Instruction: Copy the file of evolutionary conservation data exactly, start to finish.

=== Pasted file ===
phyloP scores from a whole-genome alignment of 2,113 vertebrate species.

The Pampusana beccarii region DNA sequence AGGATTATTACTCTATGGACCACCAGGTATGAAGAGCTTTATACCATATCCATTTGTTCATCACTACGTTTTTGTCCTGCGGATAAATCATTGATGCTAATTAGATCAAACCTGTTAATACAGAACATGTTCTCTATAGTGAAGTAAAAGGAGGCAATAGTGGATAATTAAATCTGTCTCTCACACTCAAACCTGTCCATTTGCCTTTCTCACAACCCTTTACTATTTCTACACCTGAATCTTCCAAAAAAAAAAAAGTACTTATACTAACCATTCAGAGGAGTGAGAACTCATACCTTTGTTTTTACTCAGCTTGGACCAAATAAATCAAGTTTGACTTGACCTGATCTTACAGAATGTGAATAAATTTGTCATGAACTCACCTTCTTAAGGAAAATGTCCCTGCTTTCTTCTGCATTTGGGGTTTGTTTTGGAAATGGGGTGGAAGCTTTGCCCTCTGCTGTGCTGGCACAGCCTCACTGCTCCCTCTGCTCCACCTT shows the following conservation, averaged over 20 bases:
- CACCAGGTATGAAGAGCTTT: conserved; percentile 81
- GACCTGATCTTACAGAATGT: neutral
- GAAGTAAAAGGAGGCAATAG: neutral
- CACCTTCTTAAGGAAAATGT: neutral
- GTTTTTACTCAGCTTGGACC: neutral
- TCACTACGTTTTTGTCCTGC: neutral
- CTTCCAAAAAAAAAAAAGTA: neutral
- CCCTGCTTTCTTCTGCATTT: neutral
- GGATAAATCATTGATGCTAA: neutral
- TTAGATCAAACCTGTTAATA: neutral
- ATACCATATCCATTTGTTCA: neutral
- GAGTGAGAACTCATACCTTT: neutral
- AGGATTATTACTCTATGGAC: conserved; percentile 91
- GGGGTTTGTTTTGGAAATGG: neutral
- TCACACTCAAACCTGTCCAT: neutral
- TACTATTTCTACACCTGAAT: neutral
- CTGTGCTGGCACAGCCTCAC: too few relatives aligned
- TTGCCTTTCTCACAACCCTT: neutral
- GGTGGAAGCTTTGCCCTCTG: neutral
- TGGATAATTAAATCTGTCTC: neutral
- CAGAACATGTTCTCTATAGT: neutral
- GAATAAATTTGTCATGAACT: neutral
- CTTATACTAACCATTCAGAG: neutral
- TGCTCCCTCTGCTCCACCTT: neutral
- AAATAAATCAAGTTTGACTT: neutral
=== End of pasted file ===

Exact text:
phyloP scores from a whole-genome alignment of 2,113 vertebrate species.

The Pampusana beccarii region DNA sequence AGGATTATTACTCTATGGACCACCAGGTATGAAGAGCTTTATACCATATCCATTTGTTCATCACTACGTTTTTGTCCTGCGGATAAATCATTGATGCTAATTAGATCAAACCTGTTAATACAGAACATGTTCTCTATAGTGAAGTAAAAGGAGGCAATAGTGGATAATTAAATCTGTCTCTCACACTCAAACCTGTCCATTTGCCTTTCTCACAACCCTTTACTATTTCTACACCTGAATCTTCCAAAAAAAAAAAAGTACTTATACTAACCATTCAGAGGAGTGAGAACTCATACCTTTGTTTTTACTCAGCTTGGACCAAATAAATCAAGTTTGACTTGACCTGATCTTACAGAATGTGAATAAATTTGTCATGAACTCACCTTCTTAAGGAAAATGTCCCTGCTTTCTTCTGCATTTGGGGTTTGTTTTGGAAATGGGGTGGAAGCTTTGCCCTCTGCTGTGCTGGCACAGCCTCACTGCTCCCTCTGCTCCACCTT shows the following conservation, averaged over 20 bases:
- CACCAGGTATGAAGAGCTTT: conserved; percentile 81
- GACCTGATCTTACAGAATGT: neutral
- GAAGTAAAAGGAGGCAATAG: neutral
- CACCTTCTTAAGGAAAATGT: neutral
- GTTTTTACTCAGCTTGGACC: neutral
- TCACTACGTTTTTGTCCTGC: neutral
- CTTCCAAAAAAAAAAAAGTA: neutral
- CCCTGCTTTCTTCTGCATTT: neutral
- GGATAAATCATTGATGCTAA: neutral
- TTAGATCAAACCTGTTAATA: neutral
- ATACCATATCCATTTGTTCA: neutral
- GAGTGAGAACTCATACCTTT: neutral
- AGGATTATTACTCTATGGAC: conserved; percentile 91
- GGGGTTTGTTTTGGAAATGG: neutral
- TCACACTCAAACCTGTCCAT: neutral
- TACTATTTCTACACCTGAAT: neutral
- CTGTGCTGGCACAGCCTCAC: too few relatives aligned
- TTGCCTTTCTCACAACCCTT: neutral
- GGTGGAAGCTTTGCCCTCTG: neutral
- TGGATAATTAAATCTGTCTC: neutral
- CAGAACATGTTCTCTATAGT: neutral
- GAATAAATTTGTCATGAACT: neutral
- CTTATACTAACCATTCAGAG: neutral
- TGCTCCCTCTGCTCCACCTT: neutral
- AAATAAATCAAGTTTGACTT: neutral